Robo-advisors are quickly becoming all the rage. What used to be considered an alternative is now becoming more and more mainstream. Even Charles Schwab, a big player in the financial industry has jumped on board with Intelligent Portfolios.
There’s no doubt that robo-advisors are revolutionizing financial services and making investing more accessible — especially for younger generations like Millennials.
But can you trust robo-advisors with your investments? Robo-advisors seem like an attractive option with their low fees and easy-to-use technology, but we have very little history to look at in order to determine the fate of robo-advisors.
Will they still be around in 50 years? Time will tell. If you are thinking of switching to a robo-advisor or are currently using one, here are some things to consider.
In the past few years, security breaches have endangered consumers’ personal and financial information. As we live more and more of our lives online, we also increase the risk of our information getting into the wrong hands. Putting all your trust — and money — can be potentially risky.
Luckily, some robo-advisors are putting measures into place to increase security. WiseBanyan recently added two-step verification, where a code will be sent to your mobile phone in order to access your account. In addition, they will lock down your account if there is any suspicious activity.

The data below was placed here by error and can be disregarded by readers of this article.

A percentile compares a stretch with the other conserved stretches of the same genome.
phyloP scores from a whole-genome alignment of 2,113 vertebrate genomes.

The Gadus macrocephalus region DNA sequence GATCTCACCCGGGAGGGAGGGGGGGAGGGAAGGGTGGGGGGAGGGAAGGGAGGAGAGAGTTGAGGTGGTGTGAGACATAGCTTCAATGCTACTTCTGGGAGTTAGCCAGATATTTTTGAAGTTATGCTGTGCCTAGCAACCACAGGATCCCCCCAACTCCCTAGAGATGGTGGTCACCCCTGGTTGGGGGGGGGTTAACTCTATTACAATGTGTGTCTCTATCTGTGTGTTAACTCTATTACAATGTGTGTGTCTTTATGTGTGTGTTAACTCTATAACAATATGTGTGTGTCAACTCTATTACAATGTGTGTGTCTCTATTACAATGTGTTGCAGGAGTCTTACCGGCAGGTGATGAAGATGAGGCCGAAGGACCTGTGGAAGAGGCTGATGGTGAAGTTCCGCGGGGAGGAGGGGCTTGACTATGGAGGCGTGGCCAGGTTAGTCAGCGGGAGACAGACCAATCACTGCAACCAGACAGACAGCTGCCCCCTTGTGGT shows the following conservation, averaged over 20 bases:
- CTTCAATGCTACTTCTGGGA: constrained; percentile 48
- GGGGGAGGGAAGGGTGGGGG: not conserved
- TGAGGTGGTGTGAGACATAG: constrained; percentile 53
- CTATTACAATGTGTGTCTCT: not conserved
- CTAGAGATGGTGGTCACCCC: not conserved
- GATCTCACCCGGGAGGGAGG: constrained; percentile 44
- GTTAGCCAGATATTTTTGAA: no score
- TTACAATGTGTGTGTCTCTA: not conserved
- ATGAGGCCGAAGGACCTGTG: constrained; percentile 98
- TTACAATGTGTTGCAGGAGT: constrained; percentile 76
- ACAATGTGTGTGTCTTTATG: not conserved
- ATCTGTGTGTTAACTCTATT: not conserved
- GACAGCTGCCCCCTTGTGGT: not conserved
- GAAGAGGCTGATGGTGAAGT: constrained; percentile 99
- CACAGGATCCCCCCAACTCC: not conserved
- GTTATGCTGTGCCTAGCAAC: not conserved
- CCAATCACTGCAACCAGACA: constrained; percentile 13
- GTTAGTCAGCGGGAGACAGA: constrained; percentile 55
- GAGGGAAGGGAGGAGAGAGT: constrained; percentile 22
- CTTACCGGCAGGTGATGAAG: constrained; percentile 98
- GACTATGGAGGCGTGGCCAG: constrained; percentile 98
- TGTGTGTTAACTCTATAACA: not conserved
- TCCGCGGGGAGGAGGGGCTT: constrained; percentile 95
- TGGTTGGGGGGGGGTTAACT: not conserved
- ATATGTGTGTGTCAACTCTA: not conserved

This is definitely a step in the right direction, but will other robo-advisors follow suit? Look into the security measures that your prospective or current robo-advisor has in place.
One of the biggest concerns with robo-advisors is their actual performance. If you’re going to throw the majority or all of your cash at a robo-advisor, you want to ensure you get a return on your investment and that your money is working for you.
While robo-advisors may market their low fees and high returns, the Securities and Exchange Commission recently released a warning for those who use automated investment tools.
“While automated investment tools may offer clear benefits — including low cost, ease of use and broad access — it is important to understand their risks and limitations before using them. Investors should be wary of tools that promise better portfolio performance,” the release states.
Lack of Human Contact
Though robo-advisors do their best at personalizing their advice to your particular situation and your financial goals, at the end of the day, they are using an algorithm to make big financial decisions.
“If a baby is on the way, no cookie-cutter algorithm can tell you the myriad things you need to do to prepare for the enormous change in your life and how to plan for your young one’s future. If your spouse dies — the life partner who handled all financial matters — a computer screen or a stranger’s voice on an 800 line can’t replace a trusted advisor who lives nearby and can rush right over,” says Larry Light, in an article in USA Today on the downsides of robo-advisors.
It’s also important to consider what kind of emotional support you’ll want during a downturn in the market. The robo-advisor boom is happening while things are pretty good, but how will you — and, more importantly, the robo-advisor — handle a market downturn.
Some robo-advisors offer little information on how to reach an actual person, while others are available via email and maybe, if you are lucky, the phone.